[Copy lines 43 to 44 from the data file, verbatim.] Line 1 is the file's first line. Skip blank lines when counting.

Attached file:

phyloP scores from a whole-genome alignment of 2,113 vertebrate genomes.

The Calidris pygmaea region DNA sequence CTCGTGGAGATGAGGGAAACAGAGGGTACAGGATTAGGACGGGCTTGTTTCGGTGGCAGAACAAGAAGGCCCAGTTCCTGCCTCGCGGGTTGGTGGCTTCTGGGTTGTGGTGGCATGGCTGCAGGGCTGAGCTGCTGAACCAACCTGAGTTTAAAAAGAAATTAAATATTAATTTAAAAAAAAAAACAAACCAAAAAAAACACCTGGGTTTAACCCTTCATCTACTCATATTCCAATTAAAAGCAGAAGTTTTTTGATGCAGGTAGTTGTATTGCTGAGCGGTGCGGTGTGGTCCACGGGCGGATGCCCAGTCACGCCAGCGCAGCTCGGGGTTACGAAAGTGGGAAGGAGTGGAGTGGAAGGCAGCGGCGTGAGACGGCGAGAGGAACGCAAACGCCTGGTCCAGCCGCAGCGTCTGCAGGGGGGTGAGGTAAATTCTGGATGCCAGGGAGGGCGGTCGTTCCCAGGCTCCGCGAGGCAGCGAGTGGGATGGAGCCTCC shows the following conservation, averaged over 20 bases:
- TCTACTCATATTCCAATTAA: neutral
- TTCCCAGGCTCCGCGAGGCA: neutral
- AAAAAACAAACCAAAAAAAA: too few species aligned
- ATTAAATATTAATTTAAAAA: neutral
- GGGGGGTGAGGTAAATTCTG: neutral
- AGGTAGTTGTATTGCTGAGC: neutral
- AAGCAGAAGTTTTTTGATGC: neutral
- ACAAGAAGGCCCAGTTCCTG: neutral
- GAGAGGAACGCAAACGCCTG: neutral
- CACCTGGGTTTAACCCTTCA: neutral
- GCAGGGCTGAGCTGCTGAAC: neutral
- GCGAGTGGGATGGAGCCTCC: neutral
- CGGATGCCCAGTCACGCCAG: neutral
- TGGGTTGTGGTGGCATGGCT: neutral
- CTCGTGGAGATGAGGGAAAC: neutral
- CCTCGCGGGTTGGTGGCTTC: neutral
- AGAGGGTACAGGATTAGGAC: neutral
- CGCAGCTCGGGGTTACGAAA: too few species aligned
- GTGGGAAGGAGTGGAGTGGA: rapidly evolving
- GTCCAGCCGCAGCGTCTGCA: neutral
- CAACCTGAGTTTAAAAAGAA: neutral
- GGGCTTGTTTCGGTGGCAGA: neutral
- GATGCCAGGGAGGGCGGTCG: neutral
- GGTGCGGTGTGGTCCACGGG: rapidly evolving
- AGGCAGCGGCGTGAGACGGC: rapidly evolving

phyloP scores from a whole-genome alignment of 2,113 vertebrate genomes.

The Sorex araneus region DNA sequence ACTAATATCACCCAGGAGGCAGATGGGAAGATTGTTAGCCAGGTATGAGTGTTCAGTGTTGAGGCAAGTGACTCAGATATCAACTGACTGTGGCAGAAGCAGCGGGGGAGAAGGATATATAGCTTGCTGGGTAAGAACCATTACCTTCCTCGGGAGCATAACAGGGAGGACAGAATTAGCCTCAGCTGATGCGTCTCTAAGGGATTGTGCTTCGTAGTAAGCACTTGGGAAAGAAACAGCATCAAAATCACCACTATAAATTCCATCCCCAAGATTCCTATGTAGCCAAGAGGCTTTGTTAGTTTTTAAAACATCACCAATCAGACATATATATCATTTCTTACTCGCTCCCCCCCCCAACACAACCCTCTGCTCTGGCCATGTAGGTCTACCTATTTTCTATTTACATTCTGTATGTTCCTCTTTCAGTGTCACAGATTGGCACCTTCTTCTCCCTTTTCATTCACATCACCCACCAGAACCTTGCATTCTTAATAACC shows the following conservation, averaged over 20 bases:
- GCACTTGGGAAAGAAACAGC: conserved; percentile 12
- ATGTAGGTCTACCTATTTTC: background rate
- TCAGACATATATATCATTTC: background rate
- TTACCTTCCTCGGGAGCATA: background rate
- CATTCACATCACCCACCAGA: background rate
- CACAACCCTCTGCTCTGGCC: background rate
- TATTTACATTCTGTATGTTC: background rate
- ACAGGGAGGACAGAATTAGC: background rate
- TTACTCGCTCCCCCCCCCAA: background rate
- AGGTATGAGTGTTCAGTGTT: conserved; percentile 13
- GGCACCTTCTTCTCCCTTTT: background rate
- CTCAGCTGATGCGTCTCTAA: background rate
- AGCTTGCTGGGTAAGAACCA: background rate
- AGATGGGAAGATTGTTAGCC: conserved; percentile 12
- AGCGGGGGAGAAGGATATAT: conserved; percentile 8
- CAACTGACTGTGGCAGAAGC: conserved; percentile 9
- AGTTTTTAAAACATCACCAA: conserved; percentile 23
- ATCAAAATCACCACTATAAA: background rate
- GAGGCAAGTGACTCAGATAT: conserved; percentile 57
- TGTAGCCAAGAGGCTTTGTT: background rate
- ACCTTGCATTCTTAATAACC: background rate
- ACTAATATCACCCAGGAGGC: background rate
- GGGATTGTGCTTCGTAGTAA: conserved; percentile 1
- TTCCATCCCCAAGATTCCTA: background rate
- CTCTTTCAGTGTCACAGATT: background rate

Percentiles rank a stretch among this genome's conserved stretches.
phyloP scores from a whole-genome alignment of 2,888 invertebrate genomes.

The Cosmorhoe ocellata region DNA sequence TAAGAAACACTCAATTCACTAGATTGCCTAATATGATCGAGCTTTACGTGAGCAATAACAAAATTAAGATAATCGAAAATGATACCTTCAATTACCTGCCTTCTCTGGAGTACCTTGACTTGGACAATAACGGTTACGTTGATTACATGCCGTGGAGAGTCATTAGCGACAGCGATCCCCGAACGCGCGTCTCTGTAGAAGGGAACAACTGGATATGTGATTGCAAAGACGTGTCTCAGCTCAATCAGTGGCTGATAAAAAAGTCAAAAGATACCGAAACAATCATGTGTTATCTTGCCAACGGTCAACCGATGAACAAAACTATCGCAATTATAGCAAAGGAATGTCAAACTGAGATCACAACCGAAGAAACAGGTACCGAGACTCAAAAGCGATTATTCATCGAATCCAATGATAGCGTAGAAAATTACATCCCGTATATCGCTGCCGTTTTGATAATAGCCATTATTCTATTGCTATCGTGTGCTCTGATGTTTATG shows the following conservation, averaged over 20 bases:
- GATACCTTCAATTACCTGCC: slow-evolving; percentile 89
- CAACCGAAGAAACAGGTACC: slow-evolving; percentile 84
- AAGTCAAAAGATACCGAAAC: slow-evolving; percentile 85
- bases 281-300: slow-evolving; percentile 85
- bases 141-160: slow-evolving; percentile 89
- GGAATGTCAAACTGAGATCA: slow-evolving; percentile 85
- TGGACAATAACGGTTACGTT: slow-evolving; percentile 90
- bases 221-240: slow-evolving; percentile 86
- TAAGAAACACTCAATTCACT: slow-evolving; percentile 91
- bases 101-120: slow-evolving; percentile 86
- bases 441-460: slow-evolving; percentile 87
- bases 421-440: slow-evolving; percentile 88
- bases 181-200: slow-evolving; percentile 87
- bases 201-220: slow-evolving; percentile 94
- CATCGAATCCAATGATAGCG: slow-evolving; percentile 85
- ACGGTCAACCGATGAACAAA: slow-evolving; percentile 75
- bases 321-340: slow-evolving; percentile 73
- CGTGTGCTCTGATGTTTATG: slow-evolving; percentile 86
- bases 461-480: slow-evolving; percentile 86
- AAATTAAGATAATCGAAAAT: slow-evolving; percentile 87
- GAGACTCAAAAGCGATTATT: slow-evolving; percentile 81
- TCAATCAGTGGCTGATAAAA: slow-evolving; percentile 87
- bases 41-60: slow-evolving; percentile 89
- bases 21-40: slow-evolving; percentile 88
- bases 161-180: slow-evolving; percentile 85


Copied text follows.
- AGATGGGAAGATTGTTAGCC: conserved; percentile 12
- AGCGGGGGAGAAGGATATAT: conserved; percentile 8